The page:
Martha and Willow walked through the shed and into the sunroom.
The moonlight slanted through the windows and shone on a fresh set of paw prints and once again, they weren’t Willow’s.
Willow’s eyes glowed at the sight of the prints and her ears flicked forward straining to hear the intruder then she ran out the door into the garden.
Martha didn’t follow her feline. She was more concerned to find the source of the crash they’d heard.
She’d just discovered several broken pots of lavender that had fallen from a window box when she heard Perfidia’s anguished cry; it came from the garden
Martha ran from the sunroom but didn’t see Perfidia or Willow.
“Where are you?’
Perfidia’s whimper was low but not far away.
Martha found her standing where her fragile orchid had been. It was no longer there, in its place stood a nasty stink weed, just as Perfidia had feared she would find. Her orchid was gone.
“Who would do this to a defenseless orchid?”
“Someone who wants to rattle us and seeing this new taunt; I’m in the mood to rattle them back. Aren’t you?”
Perfidia was way past just rattling them but she nodded, and she nodded because at the moment she couldn’t speak.
She hadn’t expected how attached to a tiny plant she’d become or how it hurt to lose it. Then she had to turn away but not because she was about to cry, because the stink weed’s smell was beginning to penetrate the air around them.
Their eyes watered but they saw Willow running towards them with the slender weed in her mouth, the one capable of capturing that foul essence.
“Thank you,” Martha said taking the weed from Willow and placing it in the soil next to the malodorous plant and the air cleared.
Martha stared at the bothersome weed, accepting she now had two of these troublesome plants to get rid of and it wouldn’t be easy but she’d deal with that task later, she had a bigger ‘need to do’ on her list at the moment.
“I think it’s time to pay a visit to that house on the hill,” she said in a tone that hinted at restrained fury.
Perfidia’s eyes glittered with havoc. “Oh I do hope they’re there.”
Martha agreed; it was about time for an unmasking.
Martha handed Perfidia a flashlight and binoculars.
“Are you ready?” she asked.
“As ever,” Perfidia said turning in a circle for Martha to assess her totally dark outfit, which she thought was very apropos for sleuthing, right down to her stylish black boots.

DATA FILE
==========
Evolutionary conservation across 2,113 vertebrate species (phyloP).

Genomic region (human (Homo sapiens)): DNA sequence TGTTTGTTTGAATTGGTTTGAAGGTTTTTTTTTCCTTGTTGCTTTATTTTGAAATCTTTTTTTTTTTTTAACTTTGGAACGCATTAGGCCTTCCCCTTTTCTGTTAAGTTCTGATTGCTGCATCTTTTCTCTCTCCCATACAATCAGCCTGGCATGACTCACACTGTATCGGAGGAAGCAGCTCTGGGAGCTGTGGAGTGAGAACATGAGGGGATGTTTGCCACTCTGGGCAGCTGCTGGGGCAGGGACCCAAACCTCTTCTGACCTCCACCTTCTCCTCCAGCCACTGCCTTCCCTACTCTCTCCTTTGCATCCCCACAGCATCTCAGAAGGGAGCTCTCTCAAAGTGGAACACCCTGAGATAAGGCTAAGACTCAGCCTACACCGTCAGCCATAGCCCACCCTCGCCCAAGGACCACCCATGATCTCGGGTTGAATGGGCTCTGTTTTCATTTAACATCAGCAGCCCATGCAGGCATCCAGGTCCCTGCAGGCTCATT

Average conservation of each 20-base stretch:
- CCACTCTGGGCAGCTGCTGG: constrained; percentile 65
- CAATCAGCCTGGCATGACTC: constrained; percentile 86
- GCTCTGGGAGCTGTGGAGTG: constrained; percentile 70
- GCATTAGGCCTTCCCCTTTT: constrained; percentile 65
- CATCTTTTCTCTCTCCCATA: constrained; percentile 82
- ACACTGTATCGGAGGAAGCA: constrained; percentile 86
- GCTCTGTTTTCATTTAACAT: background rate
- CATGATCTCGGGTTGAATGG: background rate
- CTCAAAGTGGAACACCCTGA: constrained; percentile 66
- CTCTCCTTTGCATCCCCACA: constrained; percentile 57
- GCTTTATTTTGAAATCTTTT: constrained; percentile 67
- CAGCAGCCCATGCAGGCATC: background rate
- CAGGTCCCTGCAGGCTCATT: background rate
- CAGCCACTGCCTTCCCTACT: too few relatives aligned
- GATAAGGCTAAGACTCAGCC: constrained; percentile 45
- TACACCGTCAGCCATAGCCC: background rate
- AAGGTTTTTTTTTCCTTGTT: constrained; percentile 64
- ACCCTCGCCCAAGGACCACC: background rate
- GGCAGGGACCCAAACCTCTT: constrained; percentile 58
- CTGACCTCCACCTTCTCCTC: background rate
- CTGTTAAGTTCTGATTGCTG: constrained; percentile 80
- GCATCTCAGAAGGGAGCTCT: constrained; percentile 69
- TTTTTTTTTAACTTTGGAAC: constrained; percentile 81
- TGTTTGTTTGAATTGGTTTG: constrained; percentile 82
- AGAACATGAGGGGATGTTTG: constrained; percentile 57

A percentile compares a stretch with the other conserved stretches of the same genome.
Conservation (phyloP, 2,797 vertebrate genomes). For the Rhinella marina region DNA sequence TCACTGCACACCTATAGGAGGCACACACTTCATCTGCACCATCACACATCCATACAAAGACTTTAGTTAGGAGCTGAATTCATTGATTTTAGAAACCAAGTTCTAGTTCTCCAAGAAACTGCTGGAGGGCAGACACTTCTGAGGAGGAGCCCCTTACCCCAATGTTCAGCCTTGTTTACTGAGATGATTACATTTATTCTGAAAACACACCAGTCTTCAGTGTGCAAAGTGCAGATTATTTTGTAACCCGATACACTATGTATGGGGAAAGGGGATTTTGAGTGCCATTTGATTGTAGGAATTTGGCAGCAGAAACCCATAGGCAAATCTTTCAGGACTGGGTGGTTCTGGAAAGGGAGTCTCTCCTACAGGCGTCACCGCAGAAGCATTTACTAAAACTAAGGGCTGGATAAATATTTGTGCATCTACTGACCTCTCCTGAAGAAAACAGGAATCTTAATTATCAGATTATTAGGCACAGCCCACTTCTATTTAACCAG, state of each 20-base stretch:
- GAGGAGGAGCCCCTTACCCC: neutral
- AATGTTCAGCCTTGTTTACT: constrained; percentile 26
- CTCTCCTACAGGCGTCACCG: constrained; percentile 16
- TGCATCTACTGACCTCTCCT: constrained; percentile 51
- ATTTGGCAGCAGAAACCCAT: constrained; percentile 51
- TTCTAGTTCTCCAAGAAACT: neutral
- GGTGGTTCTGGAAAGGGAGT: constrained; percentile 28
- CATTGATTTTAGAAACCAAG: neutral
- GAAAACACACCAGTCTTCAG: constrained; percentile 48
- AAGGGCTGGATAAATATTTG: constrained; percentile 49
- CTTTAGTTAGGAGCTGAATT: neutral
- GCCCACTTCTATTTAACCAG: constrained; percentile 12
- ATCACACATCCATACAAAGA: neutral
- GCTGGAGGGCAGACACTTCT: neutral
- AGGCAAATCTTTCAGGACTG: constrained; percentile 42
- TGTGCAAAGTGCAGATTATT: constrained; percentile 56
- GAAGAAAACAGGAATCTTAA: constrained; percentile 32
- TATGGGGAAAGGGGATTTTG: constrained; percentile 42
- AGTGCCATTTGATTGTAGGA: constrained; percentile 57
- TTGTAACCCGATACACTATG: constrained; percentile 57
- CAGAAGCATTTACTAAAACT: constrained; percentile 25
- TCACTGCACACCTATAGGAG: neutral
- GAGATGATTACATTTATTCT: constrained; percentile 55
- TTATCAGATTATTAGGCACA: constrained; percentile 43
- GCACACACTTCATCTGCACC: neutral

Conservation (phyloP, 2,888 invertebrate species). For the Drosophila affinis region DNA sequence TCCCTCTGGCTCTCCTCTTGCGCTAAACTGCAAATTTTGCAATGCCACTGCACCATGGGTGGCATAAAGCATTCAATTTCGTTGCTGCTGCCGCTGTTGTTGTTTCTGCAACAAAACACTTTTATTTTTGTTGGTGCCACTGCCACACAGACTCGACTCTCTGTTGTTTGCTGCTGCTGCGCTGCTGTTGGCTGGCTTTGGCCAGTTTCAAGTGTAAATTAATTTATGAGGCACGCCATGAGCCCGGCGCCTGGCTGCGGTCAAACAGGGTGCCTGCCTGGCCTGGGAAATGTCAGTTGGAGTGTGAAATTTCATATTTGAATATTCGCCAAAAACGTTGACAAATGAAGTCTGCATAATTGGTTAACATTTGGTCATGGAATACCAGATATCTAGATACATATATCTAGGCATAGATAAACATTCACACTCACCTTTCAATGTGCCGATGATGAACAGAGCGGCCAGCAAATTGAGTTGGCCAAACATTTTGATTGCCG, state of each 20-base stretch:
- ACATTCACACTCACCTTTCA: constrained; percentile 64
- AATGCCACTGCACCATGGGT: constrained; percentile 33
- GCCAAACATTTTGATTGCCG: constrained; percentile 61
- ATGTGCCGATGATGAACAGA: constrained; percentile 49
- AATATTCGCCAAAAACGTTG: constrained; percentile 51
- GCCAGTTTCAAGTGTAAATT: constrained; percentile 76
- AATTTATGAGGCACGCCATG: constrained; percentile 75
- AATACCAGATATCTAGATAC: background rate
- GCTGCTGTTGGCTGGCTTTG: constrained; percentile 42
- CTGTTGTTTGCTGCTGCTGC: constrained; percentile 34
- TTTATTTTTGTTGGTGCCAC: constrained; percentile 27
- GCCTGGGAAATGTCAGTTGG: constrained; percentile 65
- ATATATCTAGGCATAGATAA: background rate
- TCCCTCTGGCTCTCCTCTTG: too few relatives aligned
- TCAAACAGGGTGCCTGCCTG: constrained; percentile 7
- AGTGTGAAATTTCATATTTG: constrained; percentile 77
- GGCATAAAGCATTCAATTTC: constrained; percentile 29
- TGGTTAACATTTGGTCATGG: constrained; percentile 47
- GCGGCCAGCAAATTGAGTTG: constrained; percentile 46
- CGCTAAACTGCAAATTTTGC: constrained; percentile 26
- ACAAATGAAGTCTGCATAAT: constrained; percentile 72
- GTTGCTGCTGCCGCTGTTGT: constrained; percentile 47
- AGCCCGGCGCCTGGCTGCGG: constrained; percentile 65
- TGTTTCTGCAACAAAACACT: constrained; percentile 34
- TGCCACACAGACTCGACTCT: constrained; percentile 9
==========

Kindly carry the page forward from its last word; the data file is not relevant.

“You’ll blend with the night.” Martha gave her approval with a nod.
“Your camouflage is impressive too,” Perfidia acknowledge, nodding at Martha’s green and brown blended outfit.
Martha was dressed in muted shades of nature and Perfidia thought if she stood next to a forest, she’d completely disappear.
Willow assessed her human and the other one and, not being felines, she supposed it was the best they could do.
“Let’s go,” Martha commanded.
When the garage door rolled up revealing Martha’s car, an old Volkswagen beetle, Perfidia’s jaw dropped.
“Martha, how do you still have this relic of a car; isn't this the car you bought second hand when we were in college.”
“Yes it is, and it still runs.”
“I do like that it’s a convertible but Martha, you should truly consider an upgrade.”
Martha ignored Perfidia’s advice.
“It’s good on gas and has all the room I need,” she championed her car as Perfidia pulled open the passenger door with a slight squeak.
Perfidia’s brow rose at the sound but Martha wasn't concerned. She opened the driver’s door smoothly and silently and got in behind the wheel.
Willow soared into the back seat with one long leap as Perfidia crumpled her five foot seven form into the bucket seat and settled in uncomfortably. Perfidia disagreed it had enough room but thank goodness it was a convertible, she thought, or her head would be kissing her knees.